Quotient lenses are bidirectional transformations whose correctness laws are ``loosened'' by specified equivalence relations, allowing inessential details in concrete data formats to be suppressed. For example, a programmer could use a quotient lens to define a transformation that ignores the order of fields in XML data, so that two XML files with the same fields but in different orders would be considered the same, allowing a single, simple program to handle them both.
Building on a recently published algorithm for synthesizing plain bijective lenses from high-level specifications, we show how to synthesize bijective quotient lenses in three steps. First, we introduce quotient regular expressions} (QREs), annotated regular expressions that conveniently mark inessential aspects of string data formats; each QRE specifies, simulteneously, a regular language and an equivalence relation on it. Second, we introduce QRE lenses, i.e., lenses mapping between QREs. Our key technical result is a proof that every QRE lens can be transformed into a functionally equivalent lens that canonizes source and target data only once at the “edges” then uses a bijective lens to map between the respective canonical elements; no internal canonization occurs for a lens in this normal form. Third, we leverage this normalization theorem to synthesize QRE lenses from a pair of QREs and example input-output pairs, reusing earlier work on synthesizing plain bijective lenses. We have implemented QREs and QRE lens synthesis as an extension to the bidirectional programming language Boomerang. We evaluate the effectiveness of our approach by synthesizing QRE lenses between various real-world data formats in the Optician benchmark suite.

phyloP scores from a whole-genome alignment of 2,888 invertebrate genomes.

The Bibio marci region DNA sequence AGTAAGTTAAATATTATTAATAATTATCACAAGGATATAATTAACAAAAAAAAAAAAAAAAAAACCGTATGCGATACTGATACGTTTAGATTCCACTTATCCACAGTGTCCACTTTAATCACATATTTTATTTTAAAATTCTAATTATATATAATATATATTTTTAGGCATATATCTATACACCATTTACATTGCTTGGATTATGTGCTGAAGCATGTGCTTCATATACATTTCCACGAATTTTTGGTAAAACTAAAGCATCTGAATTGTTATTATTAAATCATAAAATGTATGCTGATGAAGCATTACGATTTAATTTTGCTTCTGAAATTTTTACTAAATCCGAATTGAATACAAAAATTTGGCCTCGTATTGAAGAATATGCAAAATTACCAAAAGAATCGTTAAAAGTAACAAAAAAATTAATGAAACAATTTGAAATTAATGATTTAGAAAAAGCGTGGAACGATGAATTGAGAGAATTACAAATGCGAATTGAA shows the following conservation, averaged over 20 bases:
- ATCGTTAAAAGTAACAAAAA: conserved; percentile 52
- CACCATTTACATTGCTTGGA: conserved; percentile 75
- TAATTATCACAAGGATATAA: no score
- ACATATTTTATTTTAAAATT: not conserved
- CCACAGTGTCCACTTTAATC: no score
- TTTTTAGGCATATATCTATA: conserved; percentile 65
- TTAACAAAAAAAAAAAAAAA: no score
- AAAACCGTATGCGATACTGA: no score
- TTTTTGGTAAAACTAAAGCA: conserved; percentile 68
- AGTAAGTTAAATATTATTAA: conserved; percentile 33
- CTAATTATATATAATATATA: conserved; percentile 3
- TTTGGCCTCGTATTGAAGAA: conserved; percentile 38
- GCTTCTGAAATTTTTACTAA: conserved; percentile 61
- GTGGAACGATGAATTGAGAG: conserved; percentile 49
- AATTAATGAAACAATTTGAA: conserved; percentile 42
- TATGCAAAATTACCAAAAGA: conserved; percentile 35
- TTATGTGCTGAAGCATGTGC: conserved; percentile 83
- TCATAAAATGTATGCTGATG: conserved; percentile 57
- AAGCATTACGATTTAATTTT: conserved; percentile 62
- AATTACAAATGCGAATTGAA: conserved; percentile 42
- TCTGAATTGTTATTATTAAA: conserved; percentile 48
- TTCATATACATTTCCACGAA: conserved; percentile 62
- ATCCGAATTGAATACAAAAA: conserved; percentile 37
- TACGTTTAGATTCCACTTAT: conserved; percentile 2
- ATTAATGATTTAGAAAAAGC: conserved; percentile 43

Tue 25 Sep Times are displayed in time zone: (GMT-05:00) Guadalajara, Mexico City, Monterrey change
|15:00 - 15:22|
Guillaume BoisseauUniversity of Oxford, Jeremy GibbonsDepartment of Computer Science, University of OxfordDOI
|15:22 - 15:45|
Rudi HornUniversity of Edinburgh, Roly PereraUniversity of Glasgow, James CheneyUniversity of Edinburgh, UKDOI
|15:45 - 16:07|
Solomon MainaUniversity of Pennsylvania, Anders MiltnerPrinceton University, Kathleen FisherTufts University, USA, Benjamin C. PierceUniversity of Pennsylvania, Dave WalkerPrinceton University, Steve ZdancewicUniversity of PennsylvaniaDOI
|16:07 - 16:30|
Csongor KissImperial College London, Matthew PickeringUniversity of Bristol, Nicolas WuUniversity of Bristol, UKDOI